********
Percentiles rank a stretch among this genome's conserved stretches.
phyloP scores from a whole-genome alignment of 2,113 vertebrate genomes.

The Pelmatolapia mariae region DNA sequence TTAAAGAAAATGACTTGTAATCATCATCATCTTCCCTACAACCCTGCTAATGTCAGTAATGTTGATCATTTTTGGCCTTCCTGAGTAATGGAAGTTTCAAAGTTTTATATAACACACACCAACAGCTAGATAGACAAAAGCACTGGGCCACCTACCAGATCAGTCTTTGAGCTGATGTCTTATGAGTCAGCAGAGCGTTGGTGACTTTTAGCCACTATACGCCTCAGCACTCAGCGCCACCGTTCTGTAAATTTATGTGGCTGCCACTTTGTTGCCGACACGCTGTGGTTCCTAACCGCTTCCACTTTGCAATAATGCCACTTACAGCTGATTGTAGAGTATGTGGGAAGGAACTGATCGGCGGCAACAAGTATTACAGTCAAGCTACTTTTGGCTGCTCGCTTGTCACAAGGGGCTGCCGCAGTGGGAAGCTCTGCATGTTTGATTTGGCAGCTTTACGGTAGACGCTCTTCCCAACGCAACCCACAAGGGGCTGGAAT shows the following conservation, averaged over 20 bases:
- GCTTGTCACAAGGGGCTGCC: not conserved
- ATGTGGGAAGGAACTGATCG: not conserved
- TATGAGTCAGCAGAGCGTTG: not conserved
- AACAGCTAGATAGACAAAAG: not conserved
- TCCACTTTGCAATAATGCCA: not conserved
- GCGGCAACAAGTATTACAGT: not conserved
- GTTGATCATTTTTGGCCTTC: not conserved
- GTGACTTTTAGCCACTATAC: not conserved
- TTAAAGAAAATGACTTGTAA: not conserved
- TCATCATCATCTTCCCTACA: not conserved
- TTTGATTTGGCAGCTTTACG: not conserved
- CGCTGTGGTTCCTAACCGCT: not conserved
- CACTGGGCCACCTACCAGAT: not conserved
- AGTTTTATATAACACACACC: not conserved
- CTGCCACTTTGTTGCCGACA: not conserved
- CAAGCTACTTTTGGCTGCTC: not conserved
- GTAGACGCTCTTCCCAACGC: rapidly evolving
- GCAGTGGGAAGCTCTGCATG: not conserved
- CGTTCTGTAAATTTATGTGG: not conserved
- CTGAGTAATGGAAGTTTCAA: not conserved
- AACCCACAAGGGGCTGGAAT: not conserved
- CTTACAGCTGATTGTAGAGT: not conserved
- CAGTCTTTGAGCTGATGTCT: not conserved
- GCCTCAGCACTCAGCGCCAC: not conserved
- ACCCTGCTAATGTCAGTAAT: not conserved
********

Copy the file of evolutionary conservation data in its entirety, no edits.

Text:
Percentiles rank a stretch among this genome's conserved stretches.
phyloP scores from a whole-genome alignment of 2,113 vertebrate genomes.

The Pelmatolapia mariae region DNA sequence TTAAAGAAAATGACTTGTAATCATCATCATCTTCCCTACAACCCTGCTAATGTCAGTAATGTTGATCATTTTTGGCCTTCCTGAGTAATGGAAGTTTCAAAGTTTTATATAACACACACCAACAGCTAGATAGACAAAAGCACTGGGCCACCTACCAGATCAGTCTTTGAGCTGATGTCTTATGAGTCAGCAGAGCGTTGGTGACTTTTAGCCACTATACGCCTCAGCACTCAGCGCCACCGTTCTGTAAATTTATGTGGCTGCCACTTTGTTGCCGACACGCTGTGGTTCCTAACCGCTTCCACTTTGCAATAATGCCACTTACAGCTGATTGTAGAGTATGTGGGAAGGAACTGATCGGCGGCAACAAGTATTACAGTCAAGCTACTTTTGGCTGCTCGCTTGTCACAAGGGGCTGCCGCAGTGGGAAGCTCTGCATGTTTGATTTGGCAGCTTTACGGTAGACGCTCTTCCCAACGCAACCCACAAGGGGCTGGAAT shows the following conservation, averaged over 20 bases:
- GCTTGTCACAAGGGGCTGCC: not conserved
- ATGTGGGAAGGAACTGATCG: not conserved
- TATGAGTCAGCAGAGCGTTG: not conserved
- AACAGCTAGATAGACAAAAG: not conserved
- TCCACTTTGCAATAATGCCA: not conserved
- GCGGCAACAAGTATTACAGT: not conserved
- GTTGATCATTTTTGGCCTTC: not conserved
- GTGACTTTTAGCCACTATAC: not conserved
- TTAAAGAAAATGACTTGTAA: not conserved
- TCATCATCATCTTCCCTACA: not conserved
- TTTGATTTGGCAGCTTTACG: not conserved
- CGCTGTGGTTCCTAACCGCT: not conserved
- CACTGGGCCACCTACCAGAT: not conserved
- AGTTTTATATAACACACACC: not conserved
- CTGCCACTTTGTTGCCGACA: not conserved
- CAAGCTACTTTTGGCTGCTC: not conserved
- GTAGACGCTCTTCCCAACGC: rapidly evolving
- GCAGTGGGAAGCTCTGCATG: not conserved
- CGTTCTGTAAATTTATGTGG: not conserved
- CTGAGTAATGGAAGTTTCAA: not conserved
- AACCCACAAGGGGCTGGAAT: not conserved
- CTTACAGCTGATTGTAGAGT: not conserved
- CAGTCTTTGAGCTGATGTCT: not conserved
- GCCTCAGCACTCAGCGCCAC: not conserved
- ACCCTGCTAATGTCAGTAAT: not conserved